ATLANTA -- For the first time, the parents of two-year-old Brandy Buffington, who was struck and killed by a daycare van driver in Atlanta last month, are speaking out, insisting that what really happened should lead to the arrest of the driver.
Brandy Buffington was killed on February 18 while she was playing outside of her uncle's apartment building, at 705 University Avenue, SW, which is where University dead-ends, west of Metropolitian Parkway.
The driver of the daycare van had just dropped off other children when she accidentally struck and killed Brandy,who had not been on the van; at the time, Atlanta police said they believed the driver was backing up and did not see Brandy darting into the van's path.
Brandy's parents and their attorney told reporters on Tuesday that they now have evidence and a witness to prove Brandy was standing near children, standing still in front of the van, and the driver struck Brandy while pulling forward.
Atlanta police said Tuesday no charges against the driver are anticipated, but the investigation remains open. Police are not releasing the identity of the driver, they are not releasing the incident report, and they are not commenting on what the parents and the attorney said Tuesday.
"Since this incident happened, I haven't been able to sleep at night, I'm always crying, my heart just feels so heavy," said Brandy's mother, Shantekia Jackson, through her tears.
Ms. Jackson and Brandy's father, Randy Buffington, said they are convinced the driver is lying about what happened.
"She pulled forward," said the attorney, Christopher Chestnut of Atlanta, "heard a bump, got out of the van and said, 'What did I hit?', and the witness said, 'You hit a baby.'"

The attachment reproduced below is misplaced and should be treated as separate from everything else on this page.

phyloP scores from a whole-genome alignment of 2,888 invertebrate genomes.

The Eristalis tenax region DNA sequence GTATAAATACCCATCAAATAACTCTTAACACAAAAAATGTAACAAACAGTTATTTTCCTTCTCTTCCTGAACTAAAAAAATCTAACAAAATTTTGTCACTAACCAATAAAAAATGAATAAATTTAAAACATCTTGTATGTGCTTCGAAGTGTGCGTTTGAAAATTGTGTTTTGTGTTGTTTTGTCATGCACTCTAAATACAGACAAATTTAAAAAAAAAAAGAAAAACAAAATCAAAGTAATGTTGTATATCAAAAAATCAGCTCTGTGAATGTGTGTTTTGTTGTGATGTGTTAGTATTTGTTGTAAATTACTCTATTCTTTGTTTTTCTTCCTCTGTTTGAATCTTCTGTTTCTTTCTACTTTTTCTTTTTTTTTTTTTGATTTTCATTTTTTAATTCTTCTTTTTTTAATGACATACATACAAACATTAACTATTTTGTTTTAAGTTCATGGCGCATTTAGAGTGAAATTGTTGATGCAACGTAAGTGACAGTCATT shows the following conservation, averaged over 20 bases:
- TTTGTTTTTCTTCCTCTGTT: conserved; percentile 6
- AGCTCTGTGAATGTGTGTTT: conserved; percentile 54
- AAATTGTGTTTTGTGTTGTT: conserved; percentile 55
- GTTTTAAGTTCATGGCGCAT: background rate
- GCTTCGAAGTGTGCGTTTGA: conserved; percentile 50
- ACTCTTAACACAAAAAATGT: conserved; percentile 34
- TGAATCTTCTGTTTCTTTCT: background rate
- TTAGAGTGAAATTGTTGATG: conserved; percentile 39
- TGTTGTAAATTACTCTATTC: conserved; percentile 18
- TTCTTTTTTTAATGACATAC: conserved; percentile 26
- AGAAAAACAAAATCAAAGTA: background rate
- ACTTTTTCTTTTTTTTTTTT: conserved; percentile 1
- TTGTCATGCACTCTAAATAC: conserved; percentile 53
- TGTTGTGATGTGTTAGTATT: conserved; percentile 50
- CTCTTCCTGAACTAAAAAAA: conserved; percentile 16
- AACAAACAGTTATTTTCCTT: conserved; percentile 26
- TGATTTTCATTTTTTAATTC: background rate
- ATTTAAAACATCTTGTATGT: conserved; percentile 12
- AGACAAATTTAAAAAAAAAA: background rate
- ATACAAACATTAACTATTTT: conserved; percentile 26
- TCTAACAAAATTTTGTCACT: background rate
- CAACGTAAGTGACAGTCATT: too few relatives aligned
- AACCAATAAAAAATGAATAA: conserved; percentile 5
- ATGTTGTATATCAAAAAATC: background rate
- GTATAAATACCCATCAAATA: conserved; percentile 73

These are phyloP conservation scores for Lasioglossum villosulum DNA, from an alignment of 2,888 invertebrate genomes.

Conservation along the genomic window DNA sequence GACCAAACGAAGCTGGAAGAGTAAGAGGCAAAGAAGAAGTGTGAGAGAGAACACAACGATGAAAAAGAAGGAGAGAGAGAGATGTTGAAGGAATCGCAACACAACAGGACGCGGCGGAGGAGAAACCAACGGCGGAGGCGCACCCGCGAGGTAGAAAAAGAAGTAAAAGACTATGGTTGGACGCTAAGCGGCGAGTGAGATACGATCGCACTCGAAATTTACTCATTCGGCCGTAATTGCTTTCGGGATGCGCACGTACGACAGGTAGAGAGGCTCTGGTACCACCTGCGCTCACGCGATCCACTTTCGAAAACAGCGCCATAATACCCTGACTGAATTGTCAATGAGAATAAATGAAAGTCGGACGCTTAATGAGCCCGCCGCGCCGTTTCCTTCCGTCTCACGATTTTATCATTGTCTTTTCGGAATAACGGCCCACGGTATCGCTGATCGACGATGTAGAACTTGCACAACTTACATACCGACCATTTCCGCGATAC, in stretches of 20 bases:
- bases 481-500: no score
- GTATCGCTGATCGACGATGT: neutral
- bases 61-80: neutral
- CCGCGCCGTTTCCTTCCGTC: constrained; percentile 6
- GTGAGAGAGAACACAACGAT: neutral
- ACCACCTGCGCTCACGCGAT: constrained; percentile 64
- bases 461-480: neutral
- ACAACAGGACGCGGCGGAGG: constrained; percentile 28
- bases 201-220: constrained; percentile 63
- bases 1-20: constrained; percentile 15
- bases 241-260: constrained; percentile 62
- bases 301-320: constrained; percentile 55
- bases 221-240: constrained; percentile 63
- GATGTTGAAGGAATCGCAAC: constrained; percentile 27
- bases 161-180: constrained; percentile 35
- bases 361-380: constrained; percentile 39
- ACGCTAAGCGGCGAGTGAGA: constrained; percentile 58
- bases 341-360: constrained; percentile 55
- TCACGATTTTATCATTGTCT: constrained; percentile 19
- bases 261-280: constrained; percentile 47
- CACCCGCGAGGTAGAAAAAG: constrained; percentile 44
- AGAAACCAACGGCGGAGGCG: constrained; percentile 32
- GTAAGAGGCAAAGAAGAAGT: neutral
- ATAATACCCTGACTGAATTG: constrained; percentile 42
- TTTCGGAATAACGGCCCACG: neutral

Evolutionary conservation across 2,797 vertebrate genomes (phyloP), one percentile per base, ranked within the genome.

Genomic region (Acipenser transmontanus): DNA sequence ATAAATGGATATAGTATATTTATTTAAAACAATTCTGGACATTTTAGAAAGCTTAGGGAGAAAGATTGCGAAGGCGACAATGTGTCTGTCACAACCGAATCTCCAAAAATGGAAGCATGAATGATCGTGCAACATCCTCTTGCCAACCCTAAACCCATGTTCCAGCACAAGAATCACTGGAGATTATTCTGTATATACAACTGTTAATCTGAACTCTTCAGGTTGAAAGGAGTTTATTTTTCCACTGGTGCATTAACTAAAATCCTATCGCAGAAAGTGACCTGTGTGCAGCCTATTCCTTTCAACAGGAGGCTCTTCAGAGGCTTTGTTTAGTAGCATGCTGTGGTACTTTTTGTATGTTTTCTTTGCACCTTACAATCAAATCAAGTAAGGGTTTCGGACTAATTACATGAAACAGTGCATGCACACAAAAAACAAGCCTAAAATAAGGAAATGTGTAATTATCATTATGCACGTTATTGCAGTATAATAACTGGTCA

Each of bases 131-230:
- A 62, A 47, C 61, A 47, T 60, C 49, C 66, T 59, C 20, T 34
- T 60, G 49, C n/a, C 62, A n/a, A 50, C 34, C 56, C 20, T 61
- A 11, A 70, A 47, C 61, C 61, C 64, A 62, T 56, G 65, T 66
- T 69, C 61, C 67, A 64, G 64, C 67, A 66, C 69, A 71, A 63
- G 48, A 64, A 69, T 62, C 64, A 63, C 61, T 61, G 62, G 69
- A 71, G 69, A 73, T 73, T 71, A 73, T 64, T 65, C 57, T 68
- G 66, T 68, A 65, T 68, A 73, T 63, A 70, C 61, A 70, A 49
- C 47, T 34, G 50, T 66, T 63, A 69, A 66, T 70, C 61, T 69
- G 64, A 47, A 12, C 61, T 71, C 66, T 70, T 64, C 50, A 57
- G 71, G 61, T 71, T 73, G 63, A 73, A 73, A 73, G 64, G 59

And, according to Chestnut, "At no point did the witness ever see the driver back up."
11Alive News has tried to reach the daycare for comment, but as of Tuesday night no one had returned messages left with a receptionist.
Brandy's parents said they may sue just to get the driver on the stand, under oath.
"If the city is not going to charge her with what she's really supposed to be charged with," Buffington said, "she needs to just come out and state the facts and the truth of what really happened. Because what she said is not what really happened."
"I cry at night because all I want to do is hold my baby," Jackson said. "And I can't hold my baby. And for her [the driver] not to be telling the truth about what really happened, it's really painful." Jackson, wiping her tears, paused for a moment. "I'm sorry. It's really painful."
They said Brandy's uncle was babysitting her that day. And they said that because the same daycare-van-driver picks up and drops off children often, right there, in front of the uncle's apartment building, she always sees children playing outside, spilling onto that dead-end street, and should have known a child might be standing in front of the van as she pulled away.
Attorney Chestnut said he has not been able to find out why there was not a spotter riding along with the driver, helping the driver check for children in front of the van as it departed.
"Brandy died a death that was preventable," Chestnut said, "and we want to make sure that no other family goes through what these two are going through today."
As they see it, the driver is trying to place blame on Brandy by saying Brandy ran into the van's path.
"It is unfathomable that someone would make an allegation against a child, a dead child, who cannot defend herself, and to do so inaccurately," Chestnut said. "She's trying to shift blame to a dead two-year-old.... Not only should she have seen her, it's okay, but just don't lie on a two-year-old.... Come forward and tell the truth."